Earlier Houses: An earlier Norman house on the site was replaced circa 1507 by Sir John Cutte; this house was, in turn, replaced by the current late 17th century house.
House & Family History: After the Norman Conquest the Manor of Shenleybury (today's Salisbury Hall) came into the ownership of the De Mandeville family. In 1380 the House passed by marriage to Sir John Montague, later earl of Salisbury. It's likely that the House acquired its current name during Lord Salisbury's ownership. About 1420 Alice, Countess of Salisbury, married Sir Richard Neville, who became earl of Warwick. He had two sons: Richard Neville (better known as "Warwick the Kingmaker") and John, Marquis of Montagu, both of whom were killed at the Battle of Barnet in April of 1471. A new house on the site was built circa 1507 by Sir John Cutte, treasurer to King Henry VII and Henry VIII. In 1668 Salisbury Hall was purchased by James Hoare, a member of the famous London banking family; it was during this time that the early 16th century house was demolished and the current house erected. Charles II's famous mistress, Nell Gwynne, lived in a cottage by the bridge to the House; her ghost is said to haunt Salisbury Hall to this very day. Later the ownership of the Salisbury Estate passed to John Snell, and from then through a variety of owners, ending up as the home of a number of West Country farming families. In 1905 Winston Churchill's mother, Lady Randolph Churchill, came to live at Salisbury as Mrs. Cornwallis-West. Not surprisingly, Winston was a frequent visitor to Salisbury Hall during the early 20th century. Sir Nigel Gresley, of the London and North Eastern Railway, lived at Salisbury in the 1930s. It was Sir Nigel who was responsible for the A4 Pacific Steam Locomotives, one of which, Mallard, holds the world speed record for steam locomotives. Legend has it that the name for the locomotive came from the ducks in the moat of Salisbury Hall. In September 1939 the De Havilland Aircraft Company setup the Mosquito design team in the House; the prototype Mosquito, the E0234/W4050, was ultimately built in adjacent buildings. Nell Gwynne's cottage became a silk worm farm and supplied the silk for Elizabeth II's wedding dress and coronation robes. The De Havilland company left Salisbury in 1947, after which the House was abandoned and became derelict. In 1955 Salisbury Hall was saved by Major Walter Goldsmith, an ex Royal Marine, who restored the House and opened it up to the public as the Mosquito Aircraft Museum. Walter Goldsmith sold the House in 1981; the new owners converted the House back to a single-family home with a meticulous restoration. (The Mosquito Aircraft Museum, today part of the De Havilland Aircraft Heritage Centre, is located directly next to Salisbury Hall. Further information about the Museum may be accessed on their website: www.dehavillandmuseum.co.uk).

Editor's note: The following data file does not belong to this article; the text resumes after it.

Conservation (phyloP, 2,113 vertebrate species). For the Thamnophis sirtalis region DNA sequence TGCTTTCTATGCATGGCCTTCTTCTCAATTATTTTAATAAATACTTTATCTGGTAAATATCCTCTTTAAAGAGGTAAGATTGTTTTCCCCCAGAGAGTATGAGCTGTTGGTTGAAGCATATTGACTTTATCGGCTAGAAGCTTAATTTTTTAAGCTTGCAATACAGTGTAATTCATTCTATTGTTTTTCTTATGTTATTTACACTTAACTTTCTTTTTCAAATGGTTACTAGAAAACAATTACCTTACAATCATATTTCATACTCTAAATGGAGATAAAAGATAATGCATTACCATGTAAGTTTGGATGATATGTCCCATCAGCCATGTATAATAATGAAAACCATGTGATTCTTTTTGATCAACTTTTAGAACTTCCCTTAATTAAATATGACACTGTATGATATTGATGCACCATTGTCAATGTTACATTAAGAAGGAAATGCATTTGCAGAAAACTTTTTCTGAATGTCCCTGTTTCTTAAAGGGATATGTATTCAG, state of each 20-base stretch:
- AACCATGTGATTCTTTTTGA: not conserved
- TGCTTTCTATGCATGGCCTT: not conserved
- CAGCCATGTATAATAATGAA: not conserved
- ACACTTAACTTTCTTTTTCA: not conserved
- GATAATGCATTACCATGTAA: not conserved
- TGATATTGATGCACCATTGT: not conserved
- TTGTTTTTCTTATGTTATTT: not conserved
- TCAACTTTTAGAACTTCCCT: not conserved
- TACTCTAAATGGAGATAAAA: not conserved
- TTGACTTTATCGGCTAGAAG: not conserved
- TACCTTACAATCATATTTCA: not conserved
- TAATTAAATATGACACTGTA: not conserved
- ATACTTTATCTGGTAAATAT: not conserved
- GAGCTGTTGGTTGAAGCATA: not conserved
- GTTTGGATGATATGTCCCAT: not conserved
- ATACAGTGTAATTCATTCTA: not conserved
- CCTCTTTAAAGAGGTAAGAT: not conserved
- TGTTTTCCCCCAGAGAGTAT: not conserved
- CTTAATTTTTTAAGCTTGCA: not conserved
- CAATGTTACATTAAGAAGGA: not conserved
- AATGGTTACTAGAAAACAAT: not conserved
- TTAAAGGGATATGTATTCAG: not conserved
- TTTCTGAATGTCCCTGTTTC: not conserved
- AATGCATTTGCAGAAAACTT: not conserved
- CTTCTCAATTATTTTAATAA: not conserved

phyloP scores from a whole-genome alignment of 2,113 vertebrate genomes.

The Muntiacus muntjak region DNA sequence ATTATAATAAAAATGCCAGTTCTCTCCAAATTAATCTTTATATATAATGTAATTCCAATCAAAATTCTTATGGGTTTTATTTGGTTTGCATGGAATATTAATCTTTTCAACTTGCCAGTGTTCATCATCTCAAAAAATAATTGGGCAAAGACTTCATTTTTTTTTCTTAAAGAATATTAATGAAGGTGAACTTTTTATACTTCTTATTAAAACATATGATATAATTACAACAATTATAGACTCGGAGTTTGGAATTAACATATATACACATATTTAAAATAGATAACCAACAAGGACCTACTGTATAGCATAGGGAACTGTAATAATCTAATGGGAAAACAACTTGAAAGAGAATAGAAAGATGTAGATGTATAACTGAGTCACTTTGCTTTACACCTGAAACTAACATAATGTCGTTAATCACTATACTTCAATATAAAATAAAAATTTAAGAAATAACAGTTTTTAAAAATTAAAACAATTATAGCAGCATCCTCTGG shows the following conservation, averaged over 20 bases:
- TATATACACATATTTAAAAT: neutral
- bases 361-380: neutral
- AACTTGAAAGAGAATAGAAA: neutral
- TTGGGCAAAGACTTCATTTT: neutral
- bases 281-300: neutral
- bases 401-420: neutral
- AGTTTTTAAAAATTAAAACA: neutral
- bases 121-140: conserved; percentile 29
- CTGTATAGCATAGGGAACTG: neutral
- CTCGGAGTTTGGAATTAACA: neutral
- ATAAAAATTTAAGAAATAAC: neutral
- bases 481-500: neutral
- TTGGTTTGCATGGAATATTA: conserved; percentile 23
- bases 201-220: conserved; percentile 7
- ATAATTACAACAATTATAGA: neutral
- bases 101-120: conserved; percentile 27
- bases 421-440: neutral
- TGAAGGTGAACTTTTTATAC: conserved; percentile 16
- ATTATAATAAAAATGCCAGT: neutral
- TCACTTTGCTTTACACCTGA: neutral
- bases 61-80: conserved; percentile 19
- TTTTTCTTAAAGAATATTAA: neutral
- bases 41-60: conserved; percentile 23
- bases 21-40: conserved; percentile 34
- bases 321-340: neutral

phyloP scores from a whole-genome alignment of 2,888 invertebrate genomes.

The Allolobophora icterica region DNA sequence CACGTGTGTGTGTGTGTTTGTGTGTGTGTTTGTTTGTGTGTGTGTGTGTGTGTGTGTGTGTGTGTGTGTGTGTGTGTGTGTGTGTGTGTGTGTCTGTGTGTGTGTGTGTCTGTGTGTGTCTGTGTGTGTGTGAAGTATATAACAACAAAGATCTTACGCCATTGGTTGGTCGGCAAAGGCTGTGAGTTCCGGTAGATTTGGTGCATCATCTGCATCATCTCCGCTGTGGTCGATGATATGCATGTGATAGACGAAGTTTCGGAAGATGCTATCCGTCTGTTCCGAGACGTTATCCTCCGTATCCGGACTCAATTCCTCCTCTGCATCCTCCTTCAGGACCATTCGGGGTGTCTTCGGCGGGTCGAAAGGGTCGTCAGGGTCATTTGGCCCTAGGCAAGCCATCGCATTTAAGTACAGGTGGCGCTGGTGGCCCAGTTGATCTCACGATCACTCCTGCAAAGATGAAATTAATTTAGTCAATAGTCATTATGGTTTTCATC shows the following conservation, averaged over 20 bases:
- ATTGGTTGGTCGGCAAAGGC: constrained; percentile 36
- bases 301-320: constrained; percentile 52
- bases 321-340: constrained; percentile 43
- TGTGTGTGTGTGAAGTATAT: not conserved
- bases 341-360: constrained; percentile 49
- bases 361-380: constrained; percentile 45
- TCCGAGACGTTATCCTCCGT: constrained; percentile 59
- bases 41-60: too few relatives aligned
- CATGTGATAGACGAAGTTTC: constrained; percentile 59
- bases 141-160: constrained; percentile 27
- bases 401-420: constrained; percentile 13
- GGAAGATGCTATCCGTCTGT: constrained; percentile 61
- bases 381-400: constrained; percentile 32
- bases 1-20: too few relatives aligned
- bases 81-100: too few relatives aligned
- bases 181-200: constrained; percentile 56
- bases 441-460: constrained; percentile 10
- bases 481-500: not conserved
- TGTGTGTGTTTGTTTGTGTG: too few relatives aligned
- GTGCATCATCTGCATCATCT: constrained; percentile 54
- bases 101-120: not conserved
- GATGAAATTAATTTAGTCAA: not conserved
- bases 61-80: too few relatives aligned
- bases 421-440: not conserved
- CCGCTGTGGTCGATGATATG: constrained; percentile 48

Country Life: CXXVI, 596, 708, 1959.
Title: Last Lion: Winston Spencer Churchill: Visions of Glory, 1874-1932, The
Author: Manchester, William
Year Published: 1983
Reference: pg. 395
Publisher: Boston: Little, Brown and Company
Book Type: Hardback
House Listed: Grade II*
Park Listed: Not Listed
Past Seat / Home of: de Mandeville family, 11th century. John Montagu, 3rd Earl of Salisbury and 5th and 2nd Baron Montagu, 14th century. Sir John Cutte, early 16th century. James Hoare, late 17th cenutry. John Snell. Cornwallis-West family. Sir Nigel Gresley, 1930s. Major Walter Goldsmith, 1955-81.
Current Ownership Type: Individual / Family Trust
Primary Current Ownership Use: Private Home
House Open to Public: No
Historic Houses Member: No